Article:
MONTGOMERY, Ala. (AP) — Lawyers for a condemned Alabama inmate are pointing to problems with the state's last lethal injection as they urge the state to hold off on setting his execution date.
In a filing with the Alabama Supreme Court, attorneys for inmate Robert Melson argued that the state's last execution went "horribly wrong" after the inmate coughed for the first 13 minutes of the procedure and appeared to move after a consciousness check.
Melson's lawyers say questions remain about the constitutionality of the state's lethal injection process.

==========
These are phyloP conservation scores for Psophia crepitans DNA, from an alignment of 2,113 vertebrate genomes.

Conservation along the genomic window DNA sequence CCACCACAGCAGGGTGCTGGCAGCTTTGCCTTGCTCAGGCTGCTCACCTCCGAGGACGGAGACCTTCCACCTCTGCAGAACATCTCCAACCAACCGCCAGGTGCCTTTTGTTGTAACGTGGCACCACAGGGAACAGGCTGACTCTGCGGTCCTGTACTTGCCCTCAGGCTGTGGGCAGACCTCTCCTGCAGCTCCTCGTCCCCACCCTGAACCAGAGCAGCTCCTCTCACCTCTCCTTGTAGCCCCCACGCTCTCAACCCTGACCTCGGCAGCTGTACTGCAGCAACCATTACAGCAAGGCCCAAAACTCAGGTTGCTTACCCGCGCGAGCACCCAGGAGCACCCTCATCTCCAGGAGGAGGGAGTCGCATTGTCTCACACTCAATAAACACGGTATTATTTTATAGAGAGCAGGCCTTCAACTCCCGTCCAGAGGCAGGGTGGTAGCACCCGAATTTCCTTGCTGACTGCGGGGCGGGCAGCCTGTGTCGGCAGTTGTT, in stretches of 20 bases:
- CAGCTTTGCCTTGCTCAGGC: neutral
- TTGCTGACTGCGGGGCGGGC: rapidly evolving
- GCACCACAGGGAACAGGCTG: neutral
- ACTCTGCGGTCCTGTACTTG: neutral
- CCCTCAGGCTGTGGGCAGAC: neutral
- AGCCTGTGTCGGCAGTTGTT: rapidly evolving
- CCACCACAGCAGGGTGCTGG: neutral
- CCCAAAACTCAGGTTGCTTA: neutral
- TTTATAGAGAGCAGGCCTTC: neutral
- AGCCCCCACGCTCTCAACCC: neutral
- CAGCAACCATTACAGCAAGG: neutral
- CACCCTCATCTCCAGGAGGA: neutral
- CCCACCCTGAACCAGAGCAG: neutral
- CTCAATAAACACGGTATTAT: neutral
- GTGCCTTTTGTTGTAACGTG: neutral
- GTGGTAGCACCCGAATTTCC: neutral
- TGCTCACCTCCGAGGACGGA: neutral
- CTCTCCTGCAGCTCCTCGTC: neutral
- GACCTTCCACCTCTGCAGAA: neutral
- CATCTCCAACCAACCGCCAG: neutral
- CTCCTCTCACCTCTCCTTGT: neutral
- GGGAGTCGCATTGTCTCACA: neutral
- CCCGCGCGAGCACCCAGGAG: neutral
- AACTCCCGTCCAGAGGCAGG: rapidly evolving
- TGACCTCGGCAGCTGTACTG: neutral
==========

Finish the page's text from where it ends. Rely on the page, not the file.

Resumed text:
Corrections Commissioner Jeff Dunn said in December that there was no evidence that the execution went awry.
Melson was convicted of killing three employees during a 1995 robbery of a Popeye's restaurant in Gadsden. The attorney general's office is seeking an execution date for Melson.